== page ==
Family businesses comprise a large portion of the total businesses launched every year in America. Yet while blood is thicker than water, starting a business with a family member, relative, spouse, or children presents a unique set of challenges aside from the usual problems that a regular business already has to navigate across. These challenges are the culprit to why only one in every three family-owned and -operated businesses survive long enough to make money. To help you kickstart a family business with a solid foundation that can withstand these said challenges, here are seven tips:
A family business isn’t just about what you like as an individual. It’s also about what you enjoy doing as a family. You cannot expect your family members and relatives to work at maximum capacity if they aren’t as passionate about the business as you are. Determine what activities you and your family enjoy doing and consider making them the theme of your business.
If you’re an expert at, say, barbecuing, why not start your own restaurant? If your family has a combined experience of 20+ years in construction or farming, why not turn that field experience into a business? Sticking with what you love doing and what you know by heart both equates to a solid business foundation.
How much is your starting capital? Between you and your family members, how much can you pool in together for a shared business? Perhaps talk of money is where a family business starts to get delicate, to say the least. It can strike you as uncomfortable to ask how much your relatives can contribute. Nonetheless, it’s an important conversation that you’ll need to get used to if you will ever succeed as a family business.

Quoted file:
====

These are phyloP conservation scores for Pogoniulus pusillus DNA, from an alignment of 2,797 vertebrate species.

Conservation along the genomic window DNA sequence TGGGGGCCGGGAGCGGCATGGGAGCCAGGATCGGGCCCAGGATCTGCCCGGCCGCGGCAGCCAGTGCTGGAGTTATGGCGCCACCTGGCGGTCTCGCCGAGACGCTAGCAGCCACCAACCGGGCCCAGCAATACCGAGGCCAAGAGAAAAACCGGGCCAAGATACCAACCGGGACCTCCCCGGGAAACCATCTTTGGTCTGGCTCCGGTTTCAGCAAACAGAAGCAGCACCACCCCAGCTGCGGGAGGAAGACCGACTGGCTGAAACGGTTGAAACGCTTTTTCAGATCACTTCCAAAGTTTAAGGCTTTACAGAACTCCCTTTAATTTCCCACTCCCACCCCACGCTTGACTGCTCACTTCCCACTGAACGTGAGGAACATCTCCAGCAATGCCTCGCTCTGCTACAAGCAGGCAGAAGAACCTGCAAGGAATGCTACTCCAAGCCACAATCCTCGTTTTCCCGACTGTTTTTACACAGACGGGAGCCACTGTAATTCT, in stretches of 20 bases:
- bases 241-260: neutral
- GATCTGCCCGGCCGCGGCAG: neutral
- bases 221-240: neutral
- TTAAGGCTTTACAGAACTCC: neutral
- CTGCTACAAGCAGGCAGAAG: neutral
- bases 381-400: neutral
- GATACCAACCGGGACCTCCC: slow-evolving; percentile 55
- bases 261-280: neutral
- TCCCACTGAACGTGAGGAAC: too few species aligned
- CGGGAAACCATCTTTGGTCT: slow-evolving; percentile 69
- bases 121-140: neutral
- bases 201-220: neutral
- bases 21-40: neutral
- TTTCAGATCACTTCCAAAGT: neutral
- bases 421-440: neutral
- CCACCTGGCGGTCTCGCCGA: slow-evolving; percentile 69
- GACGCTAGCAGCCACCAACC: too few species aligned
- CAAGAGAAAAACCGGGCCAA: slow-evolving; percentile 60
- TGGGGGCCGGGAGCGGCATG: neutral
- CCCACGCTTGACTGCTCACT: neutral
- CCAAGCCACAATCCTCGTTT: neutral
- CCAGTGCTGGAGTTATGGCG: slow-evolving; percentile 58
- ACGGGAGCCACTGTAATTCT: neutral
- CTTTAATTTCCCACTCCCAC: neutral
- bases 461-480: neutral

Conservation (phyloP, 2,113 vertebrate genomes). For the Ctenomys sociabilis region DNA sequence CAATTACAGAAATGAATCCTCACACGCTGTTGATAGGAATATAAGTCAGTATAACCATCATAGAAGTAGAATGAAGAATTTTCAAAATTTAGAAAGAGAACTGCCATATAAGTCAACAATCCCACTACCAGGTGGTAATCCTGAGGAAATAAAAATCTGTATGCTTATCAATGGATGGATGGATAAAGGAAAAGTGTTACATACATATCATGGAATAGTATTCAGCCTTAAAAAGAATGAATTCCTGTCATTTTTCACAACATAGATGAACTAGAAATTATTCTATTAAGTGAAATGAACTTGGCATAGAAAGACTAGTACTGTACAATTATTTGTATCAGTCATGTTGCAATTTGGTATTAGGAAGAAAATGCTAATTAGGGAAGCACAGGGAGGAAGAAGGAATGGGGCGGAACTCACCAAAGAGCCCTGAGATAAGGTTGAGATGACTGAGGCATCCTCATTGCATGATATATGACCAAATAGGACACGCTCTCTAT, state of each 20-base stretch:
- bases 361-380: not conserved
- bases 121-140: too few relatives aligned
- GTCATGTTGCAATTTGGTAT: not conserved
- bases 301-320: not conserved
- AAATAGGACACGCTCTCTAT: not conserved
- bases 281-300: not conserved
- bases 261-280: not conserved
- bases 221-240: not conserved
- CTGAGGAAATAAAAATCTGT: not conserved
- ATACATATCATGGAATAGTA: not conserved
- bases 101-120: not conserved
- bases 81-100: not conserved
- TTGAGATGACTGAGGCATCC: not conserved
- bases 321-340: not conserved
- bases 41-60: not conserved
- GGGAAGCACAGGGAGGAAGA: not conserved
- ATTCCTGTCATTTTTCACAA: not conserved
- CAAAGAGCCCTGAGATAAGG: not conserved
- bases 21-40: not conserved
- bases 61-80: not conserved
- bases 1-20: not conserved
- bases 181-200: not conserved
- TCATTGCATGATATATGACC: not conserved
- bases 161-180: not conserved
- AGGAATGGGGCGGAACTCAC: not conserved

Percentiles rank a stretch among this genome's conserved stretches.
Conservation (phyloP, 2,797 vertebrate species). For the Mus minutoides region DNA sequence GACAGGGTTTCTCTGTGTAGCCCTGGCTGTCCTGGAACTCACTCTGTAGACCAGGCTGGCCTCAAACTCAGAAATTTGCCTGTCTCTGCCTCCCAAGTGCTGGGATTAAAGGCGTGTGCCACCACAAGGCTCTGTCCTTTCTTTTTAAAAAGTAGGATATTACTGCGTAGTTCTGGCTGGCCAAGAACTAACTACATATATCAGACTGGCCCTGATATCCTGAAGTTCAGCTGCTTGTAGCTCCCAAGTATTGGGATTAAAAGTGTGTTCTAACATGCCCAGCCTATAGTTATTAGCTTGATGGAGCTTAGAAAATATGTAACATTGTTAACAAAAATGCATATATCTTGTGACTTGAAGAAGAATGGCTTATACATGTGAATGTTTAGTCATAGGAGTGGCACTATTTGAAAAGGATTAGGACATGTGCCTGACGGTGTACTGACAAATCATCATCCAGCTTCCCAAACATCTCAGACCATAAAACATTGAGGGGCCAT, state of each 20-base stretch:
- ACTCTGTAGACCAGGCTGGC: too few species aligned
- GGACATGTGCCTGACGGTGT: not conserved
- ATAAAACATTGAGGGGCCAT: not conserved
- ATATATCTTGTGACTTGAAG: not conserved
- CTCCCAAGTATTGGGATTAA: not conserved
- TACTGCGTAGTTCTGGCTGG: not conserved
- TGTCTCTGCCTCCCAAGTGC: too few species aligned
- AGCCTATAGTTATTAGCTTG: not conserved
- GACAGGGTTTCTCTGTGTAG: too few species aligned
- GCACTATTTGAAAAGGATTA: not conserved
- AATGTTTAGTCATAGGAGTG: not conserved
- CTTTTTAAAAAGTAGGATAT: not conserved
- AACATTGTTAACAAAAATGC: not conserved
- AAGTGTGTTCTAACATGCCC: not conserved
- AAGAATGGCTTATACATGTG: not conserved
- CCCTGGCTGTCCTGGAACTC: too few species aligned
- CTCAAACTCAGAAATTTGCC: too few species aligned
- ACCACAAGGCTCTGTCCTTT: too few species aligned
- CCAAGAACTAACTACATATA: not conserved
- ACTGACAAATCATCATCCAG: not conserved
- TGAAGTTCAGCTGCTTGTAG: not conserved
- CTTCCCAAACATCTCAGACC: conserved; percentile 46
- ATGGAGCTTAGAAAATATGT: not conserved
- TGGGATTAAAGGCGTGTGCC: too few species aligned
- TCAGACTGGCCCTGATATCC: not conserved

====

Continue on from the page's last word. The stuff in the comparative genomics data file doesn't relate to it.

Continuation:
Divide the workloads based on individual skill set. The competitive edge of family-owned businesses is that people inside it are aware of what they can and cannot do and thus are able to compensate for each other’s weaknesses. For instance, if your uncle or aunt is great at accounting, then he/she can manage the business’ cash flow. A relative who understands customers can be the director of sales and effective email marketing strategies.
Brick-and-mortar family businesses can dramatically expand brand visibility through a dedicated website. Having your own site is a competitive edge that you simply cannot overlook. Without one, your brand is left in the dark. Brand exposure is limited to local leads and customers. A site, on the other hand, can bring your products and services to the whole world, round the clock.
As your business grows, you’ll need to hire more employees to handle the increased workloads. Chances are, you’ll run out of interested family members and relatives who want to work with you on the business. As such, you’ll be hiring non-family employees. Make certain that non-family employees are treated equally as family members. Limit the inside jokes and avoid any favoritism or nepotism within the workplace.
If your business’ edge relies on a proprietary technology or a unique service, be sure to protect it from copycats. Apply for a patent, whether it’s a utility, design, or provisional application. These patents usually take a long time to get approved so it’s best to apply for it as soon as possible. In addition, decide what type of family business you’ll be starting. The major types include corporation, partnership, or LLC.
Every business entity, despite having different business models, products, services, and focus, have the same fundamental parts – a proven concept, business plan, marketing and branding strategy, workforce, and the business permits and licenses to operate. Ultimately, what makes a family business stand out from competition is how well you and your relatives work together, so kickstart a business with family members and relatives who you trust and have good chemistry with.
by: Lee Flynn